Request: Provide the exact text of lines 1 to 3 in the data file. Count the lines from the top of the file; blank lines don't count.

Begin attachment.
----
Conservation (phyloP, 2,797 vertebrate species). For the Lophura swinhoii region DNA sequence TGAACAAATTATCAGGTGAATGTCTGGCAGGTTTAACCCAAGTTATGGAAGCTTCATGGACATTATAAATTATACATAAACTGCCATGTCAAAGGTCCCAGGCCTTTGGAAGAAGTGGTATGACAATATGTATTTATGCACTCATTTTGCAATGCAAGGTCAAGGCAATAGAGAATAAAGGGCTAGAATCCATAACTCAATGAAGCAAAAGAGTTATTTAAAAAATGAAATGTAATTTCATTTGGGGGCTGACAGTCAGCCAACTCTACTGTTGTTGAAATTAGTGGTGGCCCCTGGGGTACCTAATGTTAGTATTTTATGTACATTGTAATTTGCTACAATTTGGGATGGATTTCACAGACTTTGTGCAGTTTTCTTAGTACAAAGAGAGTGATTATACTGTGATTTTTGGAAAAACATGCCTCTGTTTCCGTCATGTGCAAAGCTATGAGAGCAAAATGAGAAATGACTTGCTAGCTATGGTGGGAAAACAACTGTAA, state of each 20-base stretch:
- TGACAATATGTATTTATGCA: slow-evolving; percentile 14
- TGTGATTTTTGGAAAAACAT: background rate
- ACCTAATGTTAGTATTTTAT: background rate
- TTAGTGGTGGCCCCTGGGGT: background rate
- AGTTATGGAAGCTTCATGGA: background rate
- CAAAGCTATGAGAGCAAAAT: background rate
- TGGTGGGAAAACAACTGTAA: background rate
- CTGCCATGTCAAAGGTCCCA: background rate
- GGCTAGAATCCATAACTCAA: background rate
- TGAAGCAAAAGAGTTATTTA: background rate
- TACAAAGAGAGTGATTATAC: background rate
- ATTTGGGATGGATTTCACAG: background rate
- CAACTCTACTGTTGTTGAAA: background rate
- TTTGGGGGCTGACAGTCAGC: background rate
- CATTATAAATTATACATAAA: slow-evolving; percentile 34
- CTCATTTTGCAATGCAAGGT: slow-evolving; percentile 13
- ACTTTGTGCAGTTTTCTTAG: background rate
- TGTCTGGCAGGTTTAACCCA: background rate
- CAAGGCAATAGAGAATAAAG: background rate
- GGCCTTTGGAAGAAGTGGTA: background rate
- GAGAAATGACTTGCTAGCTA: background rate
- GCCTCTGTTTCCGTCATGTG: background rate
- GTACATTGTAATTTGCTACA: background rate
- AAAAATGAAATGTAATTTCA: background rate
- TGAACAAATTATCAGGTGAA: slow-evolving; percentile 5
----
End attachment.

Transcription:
Conservation (phyloP, 2,797 vertebrate species). For the Lophura swinhoii region DNA sequence TGAACAAATTATCAGGTGAATGTCTGGCAGGTTTAACCCAAGTTATGGAAGCTTCATGGACATTATAAATTATACATAAACTGCCATGTCAAAGGTCCCAGGCCTTTGGAAGAAGTGGTATGACAATATGTATTTATGCACTCATTTTGCAATGCAAGGTCAAGGCAATAGAGAATAAAGGGCTAGAATCCATAACTCAATGAAGCAAAAGAGTTATTTAAAAAATGAAATGTAATTTCATTTGGGGGCTGACAGTCAGCCAACTCTACTGTTGTTGAAATTAGTGGTGGCCCCTGGGGTACCTAATGTTAGTATTTTATGTACATTGTAATTTGCTACAATTTGGGATGGATTTCACAGACTTTGTGCAGTTTTCTTAGTACAAAGAGAGTGATTATACTGTGATTTTTGGAAAAACATGCCTCTGTTTCCGTCATGTGCAAAGCTATGAGAGCAAAATGAGAAATGACTTGCTAGCTATGGTGGGAAAACAACTGTAA, state of each 20-base stretch:
- TGACAATATGTATTTATGCA: slow-evolving; percentile 14
- TGTGATTTTTGGAAAAACAT: background rate